by Martha Zemede, Keysight Technologies
Proliferating wireless standards put heavy demands on instrumentation. Here are some factors to consider when gearing up for IoT development work.
You can say one thing about the Internet of Things scenarios being trumpeted in the media. All the applications and services being envisioned rely on networks of sensors and actuators, often linked by radio. And because IoT applications are so diverse, no single radio technology can effectively address all the needs of this evolving industry.
The range of wireless technologies available for use in the IoT is diverse and growing more so every day. Currently, there are more than 60 legacy and new RF formats in use for M2M- and IoT–related applications. Near-field communication (NFC) will handle mobile payments; geosynchronous satellites will handle communication with unattended remote weather stations. Bluetooth, wireless LAN (WLAN), ZigBee, point-to-point radio, cellular, and other technologies will all have IoT roles.
An IoT network will need to cope with all kinds of special devices having different communication requirements. At one end will be simple wireless devices, such as battery-powered sensors and actuators that will transmit minimal data while operating unattended for several years. At the other end of the spectrum will be mission-critical services and devices that require constant, reliable and super-secure connections.
Key to uniquely identifying each device is a vast IP address space. One problem is the current Internet Protocol version 4 (IPv4) addressing space is too limited, so it requires the use of concentrators (for example, routers and gateways). The most recent version of the Internet Protocol is IPv6, which will be a key enabler for IoT devices. IPv6 uses a 128-bit address, theoretically allowing 2128, or about 3.4×1038 addresses. The total number of possible IPv6 addresses is more than 7.9×1028 times as many as with IPv4, which uses 32-bit addresses and provides approximately 4.3 billion addresses. The two protocols are not designed to interoperate, but several IPv6 transition mechanisms have been devised to let IPv4 and IPv6 hosts talk to each other.
IPv6 provides other technical benefits in addition to a larger addressing space. Device mobility, security and configuration aspects have been considered in the design of the protocol.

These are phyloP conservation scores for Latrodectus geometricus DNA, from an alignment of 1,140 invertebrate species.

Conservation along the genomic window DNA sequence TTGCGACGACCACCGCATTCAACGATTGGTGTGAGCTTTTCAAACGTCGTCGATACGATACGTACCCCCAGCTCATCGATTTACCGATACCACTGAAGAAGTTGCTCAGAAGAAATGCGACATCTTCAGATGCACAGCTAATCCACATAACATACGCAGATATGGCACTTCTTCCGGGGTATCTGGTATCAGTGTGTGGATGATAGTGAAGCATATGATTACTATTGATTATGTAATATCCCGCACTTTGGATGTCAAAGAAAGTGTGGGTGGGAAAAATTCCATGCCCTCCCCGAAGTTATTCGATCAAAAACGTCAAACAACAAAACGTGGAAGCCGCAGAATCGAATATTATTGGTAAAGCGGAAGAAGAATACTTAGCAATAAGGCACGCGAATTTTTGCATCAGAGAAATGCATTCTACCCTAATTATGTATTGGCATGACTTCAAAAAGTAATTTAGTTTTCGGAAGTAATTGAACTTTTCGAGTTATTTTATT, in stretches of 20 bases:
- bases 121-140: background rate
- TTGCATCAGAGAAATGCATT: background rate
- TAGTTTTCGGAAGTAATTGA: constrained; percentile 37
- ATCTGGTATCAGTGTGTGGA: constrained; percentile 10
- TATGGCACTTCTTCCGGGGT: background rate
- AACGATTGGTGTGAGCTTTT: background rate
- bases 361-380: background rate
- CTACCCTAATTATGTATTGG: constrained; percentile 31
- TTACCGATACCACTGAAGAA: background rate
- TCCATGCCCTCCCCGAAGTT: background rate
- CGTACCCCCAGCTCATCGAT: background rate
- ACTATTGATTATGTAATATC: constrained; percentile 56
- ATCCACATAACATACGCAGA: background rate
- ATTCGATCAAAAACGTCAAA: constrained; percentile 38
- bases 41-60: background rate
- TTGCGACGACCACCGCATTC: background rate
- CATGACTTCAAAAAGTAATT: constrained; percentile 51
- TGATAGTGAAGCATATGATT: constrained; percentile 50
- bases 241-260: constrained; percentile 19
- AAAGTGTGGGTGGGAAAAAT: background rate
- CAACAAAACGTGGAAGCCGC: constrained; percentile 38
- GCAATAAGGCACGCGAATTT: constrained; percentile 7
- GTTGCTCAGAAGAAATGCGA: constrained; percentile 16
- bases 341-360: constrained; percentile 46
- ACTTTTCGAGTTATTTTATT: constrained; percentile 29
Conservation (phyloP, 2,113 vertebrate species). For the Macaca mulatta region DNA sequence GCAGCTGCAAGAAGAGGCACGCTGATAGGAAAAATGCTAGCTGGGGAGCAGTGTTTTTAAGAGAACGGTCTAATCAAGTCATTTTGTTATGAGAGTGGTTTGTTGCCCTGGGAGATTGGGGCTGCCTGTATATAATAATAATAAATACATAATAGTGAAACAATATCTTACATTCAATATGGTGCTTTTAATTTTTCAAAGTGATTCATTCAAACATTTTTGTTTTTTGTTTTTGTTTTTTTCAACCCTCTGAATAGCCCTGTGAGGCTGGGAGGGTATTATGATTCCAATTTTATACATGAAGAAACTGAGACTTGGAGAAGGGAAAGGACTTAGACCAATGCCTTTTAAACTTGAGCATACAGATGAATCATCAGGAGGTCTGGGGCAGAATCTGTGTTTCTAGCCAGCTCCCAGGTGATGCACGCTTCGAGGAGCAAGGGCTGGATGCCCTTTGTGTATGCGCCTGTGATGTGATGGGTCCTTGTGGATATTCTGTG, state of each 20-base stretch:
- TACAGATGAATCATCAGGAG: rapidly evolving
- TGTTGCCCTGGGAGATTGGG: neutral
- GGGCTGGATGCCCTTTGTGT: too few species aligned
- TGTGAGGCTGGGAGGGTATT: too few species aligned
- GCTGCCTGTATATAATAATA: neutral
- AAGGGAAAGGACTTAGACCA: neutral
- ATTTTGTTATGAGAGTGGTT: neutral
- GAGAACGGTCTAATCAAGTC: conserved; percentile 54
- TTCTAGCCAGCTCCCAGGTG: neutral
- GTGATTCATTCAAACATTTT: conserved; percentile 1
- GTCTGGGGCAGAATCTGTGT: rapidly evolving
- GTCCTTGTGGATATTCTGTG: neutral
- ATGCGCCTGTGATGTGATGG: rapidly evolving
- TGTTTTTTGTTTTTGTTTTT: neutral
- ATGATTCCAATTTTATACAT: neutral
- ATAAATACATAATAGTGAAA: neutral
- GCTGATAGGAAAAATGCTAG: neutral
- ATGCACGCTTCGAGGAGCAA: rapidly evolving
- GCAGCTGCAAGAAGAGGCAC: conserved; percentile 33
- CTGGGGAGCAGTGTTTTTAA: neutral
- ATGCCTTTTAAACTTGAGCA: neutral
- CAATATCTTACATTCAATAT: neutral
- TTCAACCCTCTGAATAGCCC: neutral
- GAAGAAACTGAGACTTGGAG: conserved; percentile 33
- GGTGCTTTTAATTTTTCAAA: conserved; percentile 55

Server/cloud-based big-data analytics and machine learning play a role in the majority of IoT business models. IoT devices at the end nodes connect to the cloud or server for intelligence and analytics. Some connect directly, but often with gateways.
Gateways aggregate traffic from less trafficked networks onto higher capacity LANs and WANs. They typically include greater power supply and computing resources than end-nodes (things). Edge or fog applications running in gateways offload processing from both cloud and end-node sensors and actuators. End-nodes are often designed to have a long battery life, necessitating the efficient use of embedded computers and radio transmission. Intelligent threshold triggers in gateway applications make traffic more efficient by passing actionable information to central cloud servers.
Gateways interface with the cloud and end-nodes through a heterogeneous mix of wireless technologies, both cellular and non-cellular. Radio interfaces address varying application needs depending on coverage, latency, throughput, energy efficiency and cost.
As an example, some home-automation applications use smartphones as a gateway. The wide availability of WiFi makes it the first choice for many IoT applications. When WiFi links are unavailable, cellular protocols are frequently substituted. In wearable applications, Bluetooth is often the choice. NFC is the natural choice when security is aided by proximity. ZigBee, Z-Wave and Thread offer robust, low-power mesh networks for home automation and smart energy devices.